Pros: Reasonably priced. Compact Portable Welds well on steel and aluminum. Foot pedal provides good control. Comes with a stick welding electrode holder if you ever feel the urge to strike an arc. Come with both 240 and 120 power cord. Can run on 120V - but only at lower amperages.
Cons: Fixed post flow time seems to use a lot of gas - but maybe that's to help compensate for no water cooling. Flow meter on the regulator is a little jenky, but it works. The first thing a buddy of mine, (who also bought one after trying mine), did was upgrade the regulator.
Hope this helps.
p.s. The project mentioned above was to make a base for my Dad's 1930s era Craftsman vise that I had recently restored. Since this is the "tool" section, here is a pic.
Last edited by CrowbarBob; Sat Sep 19 2020 05:36 AM.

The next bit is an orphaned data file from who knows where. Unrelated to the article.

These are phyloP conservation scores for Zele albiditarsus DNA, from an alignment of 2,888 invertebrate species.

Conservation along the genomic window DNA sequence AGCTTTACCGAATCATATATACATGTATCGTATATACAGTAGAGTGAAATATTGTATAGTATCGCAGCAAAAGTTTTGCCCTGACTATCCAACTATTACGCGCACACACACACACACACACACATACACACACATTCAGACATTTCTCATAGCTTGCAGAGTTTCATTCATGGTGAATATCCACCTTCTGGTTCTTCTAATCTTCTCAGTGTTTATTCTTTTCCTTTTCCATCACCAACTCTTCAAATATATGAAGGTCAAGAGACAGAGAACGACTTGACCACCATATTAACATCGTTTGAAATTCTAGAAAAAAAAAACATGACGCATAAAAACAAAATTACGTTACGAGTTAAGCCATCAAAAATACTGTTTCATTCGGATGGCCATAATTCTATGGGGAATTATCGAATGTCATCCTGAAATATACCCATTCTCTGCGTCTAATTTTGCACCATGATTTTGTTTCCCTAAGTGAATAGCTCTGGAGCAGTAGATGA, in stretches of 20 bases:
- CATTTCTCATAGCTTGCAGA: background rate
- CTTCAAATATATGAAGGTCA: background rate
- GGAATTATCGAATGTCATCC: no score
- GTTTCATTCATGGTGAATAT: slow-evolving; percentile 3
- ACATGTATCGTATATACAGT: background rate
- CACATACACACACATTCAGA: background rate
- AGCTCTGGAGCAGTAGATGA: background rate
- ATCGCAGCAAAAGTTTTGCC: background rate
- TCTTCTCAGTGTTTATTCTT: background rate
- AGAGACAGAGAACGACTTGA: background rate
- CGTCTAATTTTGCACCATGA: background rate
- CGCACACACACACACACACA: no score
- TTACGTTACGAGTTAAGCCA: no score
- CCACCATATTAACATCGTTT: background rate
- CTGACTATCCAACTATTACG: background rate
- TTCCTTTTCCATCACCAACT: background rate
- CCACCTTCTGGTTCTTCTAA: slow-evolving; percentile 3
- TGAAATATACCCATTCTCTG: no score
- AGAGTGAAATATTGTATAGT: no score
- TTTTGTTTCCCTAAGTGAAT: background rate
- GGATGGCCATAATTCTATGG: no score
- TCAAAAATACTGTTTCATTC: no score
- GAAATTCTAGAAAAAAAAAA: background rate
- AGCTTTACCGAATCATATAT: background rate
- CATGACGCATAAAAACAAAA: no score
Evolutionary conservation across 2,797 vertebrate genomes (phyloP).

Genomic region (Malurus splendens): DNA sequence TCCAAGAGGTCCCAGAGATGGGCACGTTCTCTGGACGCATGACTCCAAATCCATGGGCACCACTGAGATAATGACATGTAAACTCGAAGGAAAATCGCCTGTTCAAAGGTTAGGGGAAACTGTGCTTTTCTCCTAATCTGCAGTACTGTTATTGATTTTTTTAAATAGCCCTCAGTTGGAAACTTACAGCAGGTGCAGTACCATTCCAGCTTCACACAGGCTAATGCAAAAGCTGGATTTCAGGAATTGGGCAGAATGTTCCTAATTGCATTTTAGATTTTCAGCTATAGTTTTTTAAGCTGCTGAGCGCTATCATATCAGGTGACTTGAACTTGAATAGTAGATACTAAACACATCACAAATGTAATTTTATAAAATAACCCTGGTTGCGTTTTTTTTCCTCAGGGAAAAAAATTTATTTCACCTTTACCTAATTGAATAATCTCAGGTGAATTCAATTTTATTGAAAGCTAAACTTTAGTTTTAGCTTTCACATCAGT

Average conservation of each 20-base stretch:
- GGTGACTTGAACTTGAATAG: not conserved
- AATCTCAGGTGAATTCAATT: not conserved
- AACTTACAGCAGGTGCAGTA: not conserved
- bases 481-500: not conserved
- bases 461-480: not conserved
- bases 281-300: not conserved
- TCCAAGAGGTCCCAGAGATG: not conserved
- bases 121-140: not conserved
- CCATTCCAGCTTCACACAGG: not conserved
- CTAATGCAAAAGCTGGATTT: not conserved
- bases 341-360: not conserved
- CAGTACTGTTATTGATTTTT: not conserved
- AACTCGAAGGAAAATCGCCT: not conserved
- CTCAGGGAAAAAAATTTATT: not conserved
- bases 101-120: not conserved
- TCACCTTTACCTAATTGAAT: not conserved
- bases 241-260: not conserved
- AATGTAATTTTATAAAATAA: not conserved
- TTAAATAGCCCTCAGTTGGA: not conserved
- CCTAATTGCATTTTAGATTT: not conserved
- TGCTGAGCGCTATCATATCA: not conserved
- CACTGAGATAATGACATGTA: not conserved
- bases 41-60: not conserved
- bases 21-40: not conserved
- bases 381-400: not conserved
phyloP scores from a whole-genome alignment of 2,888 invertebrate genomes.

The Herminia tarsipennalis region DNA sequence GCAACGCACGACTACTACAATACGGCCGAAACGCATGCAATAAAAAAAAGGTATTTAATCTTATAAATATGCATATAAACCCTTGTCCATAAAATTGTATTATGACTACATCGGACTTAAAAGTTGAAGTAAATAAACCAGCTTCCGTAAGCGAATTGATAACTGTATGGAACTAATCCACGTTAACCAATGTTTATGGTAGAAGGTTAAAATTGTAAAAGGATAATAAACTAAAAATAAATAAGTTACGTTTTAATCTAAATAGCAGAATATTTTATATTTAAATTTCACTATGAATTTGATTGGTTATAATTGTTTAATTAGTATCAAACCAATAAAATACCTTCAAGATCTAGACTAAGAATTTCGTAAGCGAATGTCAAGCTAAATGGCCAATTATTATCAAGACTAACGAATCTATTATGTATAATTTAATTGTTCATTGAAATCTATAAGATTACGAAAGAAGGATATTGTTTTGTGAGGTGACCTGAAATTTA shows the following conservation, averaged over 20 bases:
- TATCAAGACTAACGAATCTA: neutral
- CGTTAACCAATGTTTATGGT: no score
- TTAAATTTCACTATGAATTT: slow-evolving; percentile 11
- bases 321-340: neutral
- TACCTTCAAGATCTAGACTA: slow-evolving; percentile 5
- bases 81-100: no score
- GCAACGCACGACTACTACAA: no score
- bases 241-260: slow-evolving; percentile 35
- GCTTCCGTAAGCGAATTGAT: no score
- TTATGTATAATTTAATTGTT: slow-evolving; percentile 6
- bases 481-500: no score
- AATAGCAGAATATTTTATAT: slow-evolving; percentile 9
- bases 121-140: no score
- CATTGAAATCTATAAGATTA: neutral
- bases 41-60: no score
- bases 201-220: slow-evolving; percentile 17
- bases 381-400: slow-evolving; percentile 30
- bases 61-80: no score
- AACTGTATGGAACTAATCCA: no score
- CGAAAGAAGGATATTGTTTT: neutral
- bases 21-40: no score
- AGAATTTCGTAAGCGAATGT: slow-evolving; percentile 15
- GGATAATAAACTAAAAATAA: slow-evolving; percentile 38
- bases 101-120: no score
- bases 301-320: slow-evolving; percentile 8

I run a fleet of trucks and the trailers have a lot of aluminum. The welders I buy are for the shop, but I use them for my personal use too. And of course there are times I weld when I don't have anyone in the shop. Most of the repairs are done with buck rivets or Huck bolts, but at times things have to be welded. Our trailers are built by Cornhusker 800 in Lincoln, NE. The engineer who worked with me to design the trailers we pull many years ago told me Cornhusker doesn't own a TIG machine. They do everything with push pull wire. He told me it would be a waste of money for me to buy a TIG and I think he was right. I don't have anything against the red ones. My first welder was a 225 AC DC that I bought 50 years. We used it just the other day when we did some repairs on an old rusty flatbed. It was probably the mid 80's when I bought my first wire machine. A Millermatic 200 and it is still my welder of choice on clean mild steel. Last November I bought a D500 pro at auction in Houston. I will never turn the heat up very high because I don't weld anything that thick, but it has a 3 phase generator which is nice to have. And it has constant voltage for an arc gouger and a wire attachment. As for welding things like patch panels I have a Hobart Handler 140 with CO2/ Argon at my house. It will weld thing a lot thicker than it is suppose to, but It has a very short duty cycle at higher heats. I wouldn't leave it at the shop because I think it would be easy to burn up. But I can weld stuff that almost looks like a TIG job with it. I had an aluminum flatbed built for my 3500 HD a couple of years ago and went to their place in PA to have it installed. https://www.martinswelding.com/ The welds look like TIG but they too do it all with wire. https://photos.app.goo.gl/rC4itJRcWTJRquhw8